Sonancy, Loop (Cooking Vinyl)
Loop emerged as a psychedelic postpunk guitar band in the 1980s, with layered guitars turned up loud and enigmatic vocals muffled in the mix. They stretched and distorted songs into intricate guitar workouts, weaving effects and fuzz between bass and drum propulsion. They were like some weird hybrid of Television, Chrome and Hawkwind. Inbetween their three studio albums there were a series of amazing 12″ singles, including a Can cover, and some astonishing Peel sessions later collected as the album Wolf Flow. 1990’s A Gilded Eternity – an album originally released as two 12″ singles – saw Loop experimenting with abstract dub elements before the band broke up.
Robert Hampson would form Main, who continued to experiment with guitars and noise, but then he moved to Paris and into more minimalist soundscapes, releasing work broadly within the area of musique concrète and acousmatic music, arranging sound into intriguingly textured compositions. And then in 2013 Hampson picked up his guitar again and created a new version of Loop, who released an EP in 2015, played some gigs – including the 2018 Meltdown Festival, and then seemed to disappear again.
But now in 2022 there’s a new album, Sonancy, which finds Loop in fine fettle and ready to rock. Only Hampson is an original member, but the rhythm department here sound crisper and more urgent than the original band, allowing more guitar interplay and layering over the top. Most tracks seem quite short, and must say I’d have liked even more extended guitar solos and explorations, but the 6 minute ‘Isochrone’ allows for some experiment, as does the closing moments of ‘Fermion’ and the wonderful intro to ‘Penumbra II’, where sustained and overdriven guitars soar and drone above a muscular drum riff. ‘Penumbra I’ meanwhile, serves as a miniature interlude, a quite moment in which to draw breath, before we return to more hypnotic regions.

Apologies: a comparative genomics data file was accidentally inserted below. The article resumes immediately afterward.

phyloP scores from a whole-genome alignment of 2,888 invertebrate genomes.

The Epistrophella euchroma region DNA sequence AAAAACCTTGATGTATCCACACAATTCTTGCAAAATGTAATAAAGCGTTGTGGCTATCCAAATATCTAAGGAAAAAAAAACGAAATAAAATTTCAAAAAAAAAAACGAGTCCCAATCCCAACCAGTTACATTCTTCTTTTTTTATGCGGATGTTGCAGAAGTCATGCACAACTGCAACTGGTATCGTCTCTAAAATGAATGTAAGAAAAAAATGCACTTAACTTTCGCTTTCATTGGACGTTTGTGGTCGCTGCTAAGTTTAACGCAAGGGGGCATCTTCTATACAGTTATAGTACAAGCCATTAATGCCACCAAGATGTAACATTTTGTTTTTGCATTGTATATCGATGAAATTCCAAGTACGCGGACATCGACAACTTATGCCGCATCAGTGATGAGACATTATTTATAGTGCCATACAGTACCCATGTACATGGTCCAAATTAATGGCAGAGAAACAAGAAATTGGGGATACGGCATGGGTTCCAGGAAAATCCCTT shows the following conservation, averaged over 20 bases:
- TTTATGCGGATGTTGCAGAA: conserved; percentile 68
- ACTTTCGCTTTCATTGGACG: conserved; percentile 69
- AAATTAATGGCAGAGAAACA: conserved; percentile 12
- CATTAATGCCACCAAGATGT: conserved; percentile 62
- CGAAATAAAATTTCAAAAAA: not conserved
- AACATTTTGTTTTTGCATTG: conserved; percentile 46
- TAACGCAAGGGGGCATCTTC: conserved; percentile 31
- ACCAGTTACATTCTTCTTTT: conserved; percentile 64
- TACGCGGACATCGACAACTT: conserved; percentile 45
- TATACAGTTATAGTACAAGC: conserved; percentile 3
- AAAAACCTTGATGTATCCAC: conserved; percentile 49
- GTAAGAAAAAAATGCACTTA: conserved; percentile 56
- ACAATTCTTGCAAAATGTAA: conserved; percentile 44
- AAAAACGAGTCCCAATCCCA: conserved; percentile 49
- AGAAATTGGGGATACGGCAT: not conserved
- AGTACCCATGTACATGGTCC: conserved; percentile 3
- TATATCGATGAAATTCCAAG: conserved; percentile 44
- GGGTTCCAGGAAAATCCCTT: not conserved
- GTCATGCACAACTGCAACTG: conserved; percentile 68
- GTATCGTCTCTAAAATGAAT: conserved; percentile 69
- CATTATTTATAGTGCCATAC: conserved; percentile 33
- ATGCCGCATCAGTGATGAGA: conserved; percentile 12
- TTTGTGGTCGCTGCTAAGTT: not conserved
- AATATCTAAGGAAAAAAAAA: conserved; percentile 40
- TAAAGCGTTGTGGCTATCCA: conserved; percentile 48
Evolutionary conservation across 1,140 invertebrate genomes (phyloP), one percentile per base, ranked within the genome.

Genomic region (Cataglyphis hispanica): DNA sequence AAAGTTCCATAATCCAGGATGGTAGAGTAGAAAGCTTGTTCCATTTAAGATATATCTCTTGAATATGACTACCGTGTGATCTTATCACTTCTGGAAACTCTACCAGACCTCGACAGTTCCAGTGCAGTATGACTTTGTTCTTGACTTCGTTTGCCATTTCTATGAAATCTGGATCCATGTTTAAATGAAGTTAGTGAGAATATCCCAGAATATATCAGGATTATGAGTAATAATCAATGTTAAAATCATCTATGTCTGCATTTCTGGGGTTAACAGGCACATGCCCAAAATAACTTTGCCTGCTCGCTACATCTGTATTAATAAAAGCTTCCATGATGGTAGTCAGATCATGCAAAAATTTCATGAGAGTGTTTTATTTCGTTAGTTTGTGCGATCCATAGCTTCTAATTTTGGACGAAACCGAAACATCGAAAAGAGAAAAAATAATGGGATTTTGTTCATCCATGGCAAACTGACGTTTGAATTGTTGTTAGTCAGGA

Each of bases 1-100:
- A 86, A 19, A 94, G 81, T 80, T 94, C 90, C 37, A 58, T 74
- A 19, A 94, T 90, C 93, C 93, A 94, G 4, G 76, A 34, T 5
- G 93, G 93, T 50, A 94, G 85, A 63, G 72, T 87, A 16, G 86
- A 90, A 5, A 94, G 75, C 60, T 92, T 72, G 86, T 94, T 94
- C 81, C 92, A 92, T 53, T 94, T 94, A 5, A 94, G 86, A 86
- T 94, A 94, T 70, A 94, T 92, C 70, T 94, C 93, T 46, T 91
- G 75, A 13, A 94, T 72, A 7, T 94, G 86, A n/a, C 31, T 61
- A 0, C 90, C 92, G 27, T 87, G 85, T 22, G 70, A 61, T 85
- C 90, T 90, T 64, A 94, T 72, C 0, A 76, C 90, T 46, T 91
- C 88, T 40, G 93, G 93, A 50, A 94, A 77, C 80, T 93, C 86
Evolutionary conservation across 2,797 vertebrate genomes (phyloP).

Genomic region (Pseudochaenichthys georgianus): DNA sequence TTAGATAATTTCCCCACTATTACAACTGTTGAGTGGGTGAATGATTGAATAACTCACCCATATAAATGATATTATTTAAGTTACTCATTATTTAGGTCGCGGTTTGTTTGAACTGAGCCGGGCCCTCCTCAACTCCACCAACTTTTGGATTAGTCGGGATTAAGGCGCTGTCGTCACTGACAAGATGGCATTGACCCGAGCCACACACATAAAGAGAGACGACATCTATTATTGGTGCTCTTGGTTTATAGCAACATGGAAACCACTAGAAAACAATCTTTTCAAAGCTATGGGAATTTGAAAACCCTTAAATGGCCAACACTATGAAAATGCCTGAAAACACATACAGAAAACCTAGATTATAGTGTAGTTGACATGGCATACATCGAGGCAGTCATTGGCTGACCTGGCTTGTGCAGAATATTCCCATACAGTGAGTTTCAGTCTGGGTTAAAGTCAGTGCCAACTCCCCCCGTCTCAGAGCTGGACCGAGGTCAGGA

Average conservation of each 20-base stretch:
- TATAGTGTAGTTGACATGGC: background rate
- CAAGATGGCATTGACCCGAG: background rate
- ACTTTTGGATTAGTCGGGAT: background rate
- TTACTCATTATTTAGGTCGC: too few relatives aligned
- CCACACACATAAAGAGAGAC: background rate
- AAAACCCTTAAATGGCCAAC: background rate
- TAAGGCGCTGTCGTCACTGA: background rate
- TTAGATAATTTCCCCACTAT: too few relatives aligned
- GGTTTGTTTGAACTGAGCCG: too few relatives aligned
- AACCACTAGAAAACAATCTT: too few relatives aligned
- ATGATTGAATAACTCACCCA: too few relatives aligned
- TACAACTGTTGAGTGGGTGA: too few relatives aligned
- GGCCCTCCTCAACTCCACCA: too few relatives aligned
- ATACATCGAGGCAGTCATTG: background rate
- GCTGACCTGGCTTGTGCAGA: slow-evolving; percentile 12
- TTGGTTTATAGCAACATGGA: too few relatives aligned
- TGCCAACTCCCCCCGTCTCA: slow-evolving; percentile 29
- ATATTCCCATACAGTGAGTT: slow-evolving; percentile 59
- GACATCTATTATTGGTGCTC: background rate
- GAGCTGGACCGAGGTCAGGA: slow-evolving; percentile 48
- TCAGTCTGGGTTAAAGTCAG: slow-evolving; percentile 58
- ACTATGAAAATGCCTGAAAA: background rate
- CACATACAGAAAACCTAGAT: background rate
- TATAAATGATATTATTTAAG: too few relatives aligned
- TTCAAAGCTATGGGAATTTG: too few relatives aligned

Sonically, this is superbly recorded, with clear layering and definition; musically, it builds on both Loop’s back catalogue but also Hampson’s years as Main and solo. There’s an engaging energy and drive here that soon gets you shaking your head, but also a subtle and clever sonic palette that uses foreground, background and its stereo mix to full effect. It’s good to have Loop back and let’s hope for some live gigs and some stretching out of the music there and on future releases.
Watch the new video for ‘Halo’ here:
and ‘From Centre to Wave’, a past classic, here: